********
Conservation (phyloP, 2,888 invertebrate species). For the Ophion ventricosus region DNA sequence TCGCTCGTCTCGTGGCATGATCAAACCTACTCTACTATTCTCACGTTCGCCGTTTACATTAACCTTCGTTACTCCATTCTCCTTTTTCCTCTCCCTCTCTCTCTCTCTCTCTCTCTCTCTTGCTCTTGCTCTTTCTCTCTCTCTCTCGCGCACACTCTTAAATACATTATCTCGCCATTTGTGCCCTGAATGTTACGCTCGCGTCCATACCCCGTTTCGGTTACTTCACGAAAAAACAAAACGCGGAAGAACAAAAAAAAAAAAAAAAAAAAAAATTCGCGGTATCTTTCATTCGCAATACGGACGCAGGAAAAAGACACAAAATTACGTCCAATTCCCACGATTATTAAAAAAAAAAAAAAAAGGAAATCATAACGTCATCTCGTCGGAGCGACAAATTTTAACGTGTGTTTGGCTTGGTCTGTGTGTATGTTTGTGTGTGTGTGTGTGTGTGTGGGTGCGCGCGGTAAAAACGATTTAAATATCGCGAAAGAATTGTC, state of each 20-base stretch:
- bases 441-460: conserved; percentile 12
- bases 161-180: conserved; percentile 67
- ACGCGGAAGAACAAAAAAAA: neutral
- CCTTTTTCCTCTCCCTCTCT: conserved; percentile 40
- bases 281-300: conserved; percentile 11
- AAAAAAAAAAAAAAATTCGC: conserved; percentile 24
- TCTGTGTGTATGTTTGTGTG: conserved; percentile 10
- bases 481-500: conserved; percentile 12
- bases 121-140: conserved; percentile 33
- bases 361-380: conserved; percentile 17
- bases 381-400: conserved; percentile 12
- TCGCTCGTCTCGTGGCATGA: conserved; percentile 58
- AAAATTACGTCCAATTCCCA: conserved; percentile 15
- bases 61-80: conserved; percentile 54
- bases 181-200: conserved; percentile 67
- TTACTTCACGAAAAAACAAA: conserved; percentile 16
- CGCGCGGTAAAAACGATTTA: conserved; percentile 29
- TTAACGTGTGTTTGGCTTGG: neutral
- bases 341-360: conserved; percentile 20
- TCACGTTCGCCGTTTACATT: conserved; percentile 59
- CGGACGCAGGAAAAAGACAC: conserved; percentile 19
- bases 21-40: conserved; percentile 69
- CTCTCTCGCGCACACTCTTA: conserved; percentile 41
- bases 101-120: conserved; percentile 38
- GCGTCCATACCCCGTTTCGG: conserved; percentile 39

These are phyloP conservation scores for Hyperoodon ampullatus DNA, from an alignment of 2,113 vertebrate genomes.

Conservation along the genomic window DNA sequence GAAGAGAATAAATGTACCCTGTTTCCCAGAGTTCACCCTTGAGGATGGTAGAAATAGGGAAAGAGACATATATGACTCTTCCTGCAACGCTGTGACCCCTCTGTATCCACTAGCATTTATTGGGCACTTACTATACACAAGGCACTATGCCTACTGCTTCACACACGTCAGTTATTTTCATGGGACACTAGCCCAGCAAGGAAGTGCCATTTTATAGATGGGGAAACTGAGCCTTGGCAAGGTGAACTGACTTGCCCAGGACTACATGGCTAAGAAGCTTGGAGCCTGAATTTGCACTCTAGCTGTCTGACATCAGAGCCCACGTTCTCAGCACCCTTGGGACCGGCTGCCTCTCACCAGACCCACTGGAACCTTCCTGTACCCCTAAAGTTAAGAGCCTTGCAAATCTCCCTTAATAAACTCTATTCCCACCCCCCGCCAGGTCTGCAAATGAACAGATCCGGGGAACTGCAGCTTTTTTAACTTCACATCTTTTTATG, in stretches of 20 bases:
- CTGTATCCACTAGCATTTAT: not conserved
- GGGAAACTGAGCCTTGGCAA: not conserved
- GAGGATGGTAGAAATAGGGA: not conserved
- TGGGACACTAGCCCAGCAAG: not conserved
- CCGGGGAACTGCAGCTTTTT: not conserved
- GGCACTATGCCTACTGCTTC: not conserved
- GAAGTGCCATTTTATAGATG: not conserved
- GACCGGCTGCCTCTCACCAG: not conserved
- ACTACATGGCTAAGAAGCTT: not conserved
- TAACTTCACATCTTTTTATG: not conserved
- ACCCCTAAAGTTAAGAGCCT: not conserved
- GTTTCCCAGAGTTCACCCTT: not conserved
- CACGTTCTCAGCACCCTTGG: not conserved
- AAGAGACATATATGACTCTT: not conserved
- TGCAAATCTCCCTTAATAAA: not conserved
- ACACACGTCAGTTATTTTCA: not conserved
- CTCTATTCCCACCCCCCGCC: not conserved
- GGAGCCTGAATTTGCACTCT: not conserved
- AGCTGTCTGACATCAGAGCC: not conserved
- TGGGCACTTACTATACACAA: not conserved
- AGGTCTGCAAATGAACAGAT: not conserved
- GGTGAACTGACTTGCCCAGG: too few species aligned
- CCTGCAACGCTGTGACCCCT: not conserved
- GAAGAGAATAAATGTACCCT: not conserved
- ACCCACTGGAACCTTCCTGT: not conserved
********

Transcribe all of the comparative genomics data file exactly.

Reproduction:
Conservation (phyloP, 2,888 invertebrate species). For the Ophion ventricosus region DNA sequence TCGCTCGTCTCGTGGCATGATCAAACCTACTCTACTATTCTCACGTTCGCCGTTTACATTAACCTTCGTTACTCCATTCTCCTTTTTCCTCTCCCTCTCTCTCTCTCTCTCTCTCTCTCTTGCTCTTGCTCTTTCTCTCTCTCTCTCGCGCACACTCTTAAATACATTATCTCGCCATTTGTGCCCTGAATGTTACGCTCGCGTCCATACCCCGTTTCGGTTACTTCACGAAAAAACAAAACGCGGAAGAACAAAAAAAAAAAAAAAAAAAAAAATTCGCGGTATCTTTCATTCGCAATACGGACGCAGGAAAAAGACACAAAATTACGTCCAATTCCCACGATTATTAAAAAAAAAAAAAAAAGGAAATCATAACGTCATCTCGTCGGAGCGACAAATTTTAACGTGTGTTTGGCTTGGTCTGTGTGTATGTTTGTGTGTGTGTGTGTGTGTGTGGGTGCGCGCGGTAAAAACGATTTAAATATCGCGAAAGAATTGTC, state of each 20-base stretch:
- bases 441-460: conserved; percentile 12
- bases 161-180: conserved; percentile 67
- ACGCGGAAGAACAAAAAAAA: neutral
- CCTTTTTCCTCTCCCTCTCT: conserved; percentile 40
- bases 281-300: conserved; percentile 11
- AAAAAAAAAAAAAAATTCGC: conserved; percentile 24
- TCTGTGTGTATGTTTGTGTG: conserved; percentile 10
- bases 481-500: conserved; percentile 12
- bases 121-140: conserved; percentile 33
- bases 361-380: conserved; percentile 17
- bases 381-400: conserved; percentile 12
- TCGCTCGTCTCGTGGCATGA: conserved; percentile 58
- AAAATTACGTCCAATTCCCA: conserved; percentile 15
- bases 61-80: conserved; percentile 54
- bases 181-200: conserved; percentile 67
- TTACTTCACGAAAAAACAAA: conserved; percentile 16
- CGCGCGGTAAAAACGATTTA: conserved; percentile 29
- TTAACGTGTGTTTGGCTTGG: neutral
- bases 341-360: conserved; percentile 20
- TCACGTTCGCCGTTTACATT: conserved; percentile 59
- CGGACGCAGGAAAAAGACAC: conserved; percentile 19
- bases 21-40: conserved; percentile 69
- CTCTCTCGCGCACACTCTTA: conserved; percentile 41
- bases 101-120: conserved; percentile 38
- GCGTCCATACCCCGTTTCGG: conserved; percentile 39

These are phyloP conservation scores for Hyperoodon ampullatus DNA, from an alignment of 2,113 vertebrate genomes.

Conservation along the genomic window DNA sequence GAAGAGAATAAATGTACCCTGTTTCCCAGAGTTCACCCTTGAGGATGGTAGAAATAGGGAAAGAGACATATATGACTCTTCCTGCAACGCTGTGACCCCTCTGTATCCACTAGCATTTATTGGGCACTTACTATACACAAGGCACTATGCCTACTGCTTCACACACGTCAGTTATTTTCATGGGACACTAGCCCAGCAAGGAAGTGCCATTTTATAGATGGGGAAACTGAGCCTTGGCAAGGTGAACTGACTTGCCCAGGACTACATGGCTAAGAAGCTTGGAGCCTGAATTTGCACTCTAGCTGTCTGACATCAGAGCCCACGTTCTCAGCACCCTTGGGACCGGCTGCCTCTCACCAGACCCACTGGAACCTTCCTGTACCCCTAAAGTTAAGAGCCTTGCAAATCTCCCTTAATAAACTCTATTCCCACCCCCCGCCAGGTCTGCAAATGAACAGATCCGGGGAACTGCAGCTTTTTTAACTTCACATCTTTTTATG, in stretches of 20 bases:
- CTGTATCCACTAGCATTTAT: not conserved
- GGGAAACTGAGCCTTGGCAA: not conserved
- GAGGATGGTAGAAATAGGGA: not conserved
- TGGGACACTAGCCCAGCAAG: not conserved
- CCGGGGAACTGCAGCTTTTT: not conserved
- GGCACTATGCCTACTGCTTC: not conserved
- GAAGTGCCATTTTATAGATG: not conserved
- GACCGGCTGCCTCTCACCAG: not conserved
- ACTACATGGCTAAGAAGCTT: not conserved
- TAACTTCACATCTTTTTATG: not conserved
- ACCCCTAAAGTTAAGAGCCT: not conserved
- GTTTCCCAGAGTTCACCCTT: not conserved
- CACGTTCTCAGCACCCTTGG: not conserved
- AAGAGACATATATGACTCTT: not conserved
- TGCAAATCTCCCTTAATAAA: not conserved
- ACACACGTCAGTTATTTTCA: not conserved
- CTCTATTCCCACCCCCCGCC: not conserved
- GGAGCCTGAATTTGCACTCT: not conserved
- AGCTGTCTGACATCAGAGCC: not conserved
- TGGGCACTTACTATACACAA: not conserved
- AGGTCTGCAAATGAACAGAT: not conserved
- GGTGAACTGACTTGCCCAGG: too few species aligned
- CCTGCAACGCTGTGACCCCT: not conserved
- GAAGAGAATAAATGTACCCT: not conserved
- ACCCACTGGAACCTTCCTGT: not conserved